Sunday, March 30, 2014

Ruta Rio Sonora

Waiting for the riders
After almost 6 years, Banámichi keeps coming up with surprises. This past weekend the 10th annual Ruta Rio Sonora Bicycle Race filled the town to capacity . With nearly 700 bicyclists participating, the hotels were bulging at the seams and people were camped out at Martin's taco place, and even in our friends Terri and Raphael's backyard.
The finish line

The event is organized yearly by the Coyotes Team, a bicycle club from Hermosillo. The riders come from all over Mexico, and some from the US as well. I saw teams from Hermosillo, Caborca, San Carlos and even the Pelicanos (Pelicans) Team from the ocean front resort town of Puerto Peñasco.

The ride started in Sinoquipe, about 10 miles as the crow flies north of Banámichi. From there, the route headed up into the hills, climbing for the first 20 kilometers on mostly dirt roads, and then up and down to Banámichi for a total of 33 kilometers( 20.6 miles). Rumor had it that the first riders would arrive in Banámichi between 9 and 9:30 Saturday morning.


We all headed over to the plaza with the big rock on Calle Independencia to watch them arrive. A crowd had gathered to watch. I settled down on the curb near the finish line. Next to me was a very pretty young woman eating a bag of fragrant, ripe strawberries. Turning to me, she smiled and offered me some. Her warmth and kindness to me, a total stranger and a Gringa at that, summed up the vibe of the whole event. Overall, there was a remarkable spirit of camaraderie and celebration from everyone who participated in the race. All who finished were celebrated with a blue ribbon with a medal. Truly, everyone who rode the race was a winner.

Happy Riders with completion medals
The first rider arrived after just 1 hour and 17 minutes, averaging 16 miles per hour on the mostly uphill dirt track. After a short time a few more riders arrived, followed by more and more spaced out over the next couple of hours. As the riders began to arrive, each one was cheered: "BRAVO!" Initially I found myself yelling "YEAH!" Ooops, cultural difference....yes, that's "BRAVO!"

Spectator in a hoodie*
Mishap! Washing away  blood and dust

The riders' reactions as they crossed the finish line were fun ...some pumped their fists, some crossed themselves, some stood up on the pedals and let out a whoop of joy. Each one was enthusiastically cheered. My favorite was the guy who sprinted his bike by foot across the finish line clutching a broken chain in his hand. The crowd went wild! What a great spirit!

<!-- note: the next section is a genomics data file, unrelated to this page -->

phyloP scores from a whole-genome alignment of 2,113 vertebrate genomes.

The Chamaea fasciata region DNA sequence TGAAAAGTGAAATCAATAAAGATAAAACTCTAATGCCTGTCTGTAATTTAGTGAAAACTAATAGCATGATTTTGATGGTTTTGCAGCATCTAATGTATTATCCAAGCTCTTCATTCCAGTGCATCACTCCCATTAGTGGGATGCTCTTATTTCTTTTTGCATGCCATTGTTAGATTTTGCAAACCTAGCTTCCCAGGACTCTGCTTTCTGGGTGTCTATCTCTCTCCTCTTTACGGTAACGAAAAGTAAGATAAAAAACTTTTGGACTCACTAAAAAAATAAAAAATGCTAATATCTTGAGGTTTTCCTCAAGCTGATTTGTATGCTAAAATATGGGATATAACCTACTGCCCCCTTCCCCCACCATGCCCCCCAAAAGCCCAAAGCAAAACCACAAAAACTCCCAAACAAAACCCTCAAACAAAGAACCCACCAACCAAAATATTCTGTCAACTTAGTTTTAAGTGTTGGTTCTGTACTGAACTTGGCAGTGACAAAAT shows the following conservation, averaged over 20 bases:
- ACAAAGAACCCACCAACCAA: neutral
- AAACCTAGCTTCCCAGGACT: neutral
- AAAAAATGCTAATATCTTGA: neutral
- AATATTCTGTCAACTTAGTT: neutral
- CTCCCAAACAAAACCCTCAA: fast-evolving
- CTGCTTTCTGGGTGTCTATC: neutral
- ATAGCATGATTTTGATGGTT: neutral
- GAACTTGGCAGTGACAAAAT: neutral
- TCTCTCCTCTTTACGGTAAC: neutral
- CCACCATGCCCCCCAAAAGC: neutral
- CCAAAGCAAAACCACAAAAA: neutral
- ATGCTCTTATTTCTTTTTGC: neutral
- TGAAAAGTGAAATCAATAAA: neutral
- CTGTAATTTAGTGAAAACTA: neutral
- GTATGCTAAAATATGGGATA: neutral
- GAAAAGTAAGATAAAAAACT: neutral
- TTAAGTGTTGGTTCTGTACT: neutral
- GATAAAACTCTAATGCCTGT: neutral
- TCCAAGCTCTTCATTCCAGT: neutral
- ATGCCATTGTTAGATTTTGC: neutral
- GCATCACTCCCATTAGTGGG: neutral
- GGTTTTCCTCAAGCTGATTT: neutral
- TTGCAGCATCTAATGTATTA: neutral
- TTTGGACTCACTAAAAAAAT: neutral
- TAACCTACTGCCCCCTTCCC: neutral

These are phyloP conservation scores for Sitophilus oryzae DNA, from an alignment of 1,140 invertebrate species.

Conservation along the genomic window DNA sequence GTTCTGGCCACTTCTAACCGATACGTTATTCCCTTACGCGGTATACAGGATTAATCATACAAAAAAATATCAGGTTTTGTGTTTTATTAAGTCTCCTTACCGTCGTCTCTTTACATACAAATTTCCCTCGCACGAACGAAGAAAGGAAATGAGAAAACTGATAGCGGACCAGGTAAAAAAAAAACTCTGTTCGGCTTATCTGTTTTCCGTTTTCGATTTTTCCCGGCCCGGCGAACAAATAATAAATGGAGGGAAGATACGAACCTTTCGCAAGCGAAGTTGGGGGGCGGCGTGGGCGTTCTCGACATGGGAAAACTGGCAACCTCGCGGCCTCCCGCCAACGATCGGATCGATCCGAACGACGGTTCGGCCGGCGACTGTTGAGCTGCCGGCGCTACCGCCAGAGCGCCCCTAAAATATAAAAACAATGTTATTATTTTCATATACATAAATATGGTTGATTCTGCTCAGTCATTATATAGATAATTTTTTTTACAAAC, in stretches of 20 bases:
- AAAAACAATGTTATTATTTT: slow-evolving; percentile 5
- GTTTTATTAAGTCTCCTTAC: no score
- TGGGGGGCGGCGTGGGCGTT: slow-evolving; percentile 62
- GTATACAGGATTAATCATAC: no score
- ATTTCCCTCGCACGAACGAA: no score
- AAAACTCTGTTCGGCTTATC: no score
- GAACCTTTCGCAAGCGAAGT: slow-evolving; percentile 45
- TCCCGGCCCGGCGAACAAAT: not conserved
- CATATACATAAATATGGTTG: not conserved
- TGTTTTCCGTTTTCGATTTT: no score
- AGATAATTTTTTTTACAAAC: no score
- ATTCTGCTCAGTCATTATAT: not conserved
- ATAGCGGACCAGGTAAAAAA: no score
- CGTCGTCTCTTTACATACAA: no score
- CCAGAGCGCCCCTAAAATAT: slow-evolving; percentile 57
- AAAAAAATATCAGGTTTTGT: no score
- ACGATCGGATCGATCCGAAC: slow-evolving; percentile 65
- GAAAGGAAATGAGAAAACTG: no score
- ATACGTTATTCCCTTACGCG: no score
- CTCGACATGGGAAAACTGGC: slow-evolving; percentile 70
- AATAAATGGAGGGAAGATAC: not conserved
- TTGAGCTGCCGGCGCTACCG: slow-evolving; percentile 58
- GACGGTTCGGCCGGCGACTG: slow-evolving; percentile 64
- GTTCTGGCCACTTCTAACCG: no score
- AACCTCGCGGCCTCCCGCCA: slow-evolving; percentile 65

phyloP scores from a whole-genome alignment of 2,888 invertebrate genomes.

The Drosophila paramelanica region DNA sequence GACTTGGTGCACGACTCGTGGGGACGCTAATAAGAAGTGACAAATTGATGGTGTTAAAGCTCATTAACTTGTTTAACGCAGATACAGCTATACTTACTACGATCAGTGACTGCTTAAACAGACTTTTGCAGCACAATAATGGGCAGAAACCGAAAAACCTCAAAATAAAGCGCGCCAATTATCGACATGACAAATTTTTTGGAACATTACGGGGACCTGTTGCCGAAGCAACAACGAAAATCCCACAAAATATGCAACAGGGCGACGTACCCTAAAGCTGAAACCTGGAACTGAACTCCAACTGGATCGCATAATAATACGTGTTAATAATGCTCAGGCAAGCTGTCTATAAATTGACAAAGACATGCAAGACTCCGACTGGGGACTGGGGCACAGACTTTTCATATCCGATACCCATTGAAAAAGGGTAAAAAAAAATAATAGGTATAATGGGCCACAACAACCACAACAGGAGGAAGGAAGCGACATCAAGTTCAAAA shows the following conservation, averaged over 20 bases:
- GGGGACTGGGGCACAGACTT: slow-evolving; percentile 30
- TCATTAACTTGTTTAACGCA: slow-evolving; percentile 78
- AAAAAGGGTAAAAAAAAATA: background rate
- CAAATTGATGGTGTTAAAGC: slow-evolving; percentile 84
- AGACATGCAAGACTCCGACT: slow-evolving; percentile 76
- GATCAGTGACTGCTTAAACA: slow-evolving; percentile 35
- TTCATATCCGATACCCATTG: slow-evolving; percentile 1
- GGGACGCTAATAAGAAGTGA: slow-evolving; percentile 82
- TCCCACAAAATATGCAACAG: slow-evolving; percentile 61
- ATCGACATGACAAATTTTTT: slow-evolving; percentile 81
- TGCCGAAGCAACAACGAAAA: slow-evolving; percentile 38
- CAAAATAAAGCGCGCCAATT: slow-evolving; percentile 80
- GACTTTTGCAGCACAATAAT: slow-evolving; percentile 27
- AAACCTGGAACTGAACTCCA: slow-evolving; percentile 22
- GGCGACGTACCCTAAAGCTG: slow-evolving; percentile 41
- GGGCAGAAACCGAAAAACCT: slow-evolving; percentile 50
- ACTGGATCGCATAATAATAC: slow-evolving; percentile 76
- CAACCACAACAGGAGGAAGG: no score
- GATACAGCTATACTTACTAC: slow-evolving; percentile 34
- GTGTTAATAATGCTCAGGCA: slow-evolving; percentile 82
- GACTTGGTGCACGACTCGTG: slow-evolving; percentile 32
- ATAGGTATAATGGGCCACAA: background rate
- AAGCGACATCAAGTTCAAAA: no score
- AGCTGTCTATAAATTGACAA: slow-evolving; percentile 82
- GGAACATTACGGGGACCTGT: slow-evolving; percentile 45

At the finish line
The cheers were also louder than usual for the small number of women as they arrived. These women were especially moving because in spite of the strides women have made in the States since the 1960's, these bicyclists were still pioneers doing the unexpected in Mexico. If I were 30 years younger, I would have loved to be out there with them crossing that finish line!

Another striking thing about the riders were their beautifully fit, sleekly muscled bodies. Like the US, Mexico has a severe obesity problem, so it was refreshing to see so many fit, healthy people in spandex tights all congregated together. There were only one or two riders of all I saw who were even slightly chubby!

Girls Rule!*
In the afternoon we returned to the plaza to listen to music and watch the awards ceremony. The local people has set up a number of food booths. There were Sonoran hot dogs, carne asada tacos, sandwiches, fruit bowls and various snacks. For the awards, the first 7 winners for men and for women were announced, with the top 3 receiving beautiful plaques. Once again, there was that same spirit of camaraderie and celebration of everyone. Yes, people cheered loudly for their own teams, but they also cheered for all the winners. As each winner was called up to the front, he or she went down the line, hugging and high 5-ing all the other winners.

On Sunday morning, the race resumed from the main plaza in town. That course was another 35 kilometers from Banámichi to Baviácora, running through all the towns along the way. This was the easier, fun course in which families and children could participate. The weekend ended with a huge party in Baviácora.

First Place!*

I was surprised at the size of the event and the way the local townspeople came together to welcome and accommodate so many bicyclists and families. And, as so frequently happens, I was also touched by the warmth and generosity of spirit of the Mexican people.

* Photos courtesy of Tracy Williams

No comments:

Post a Comment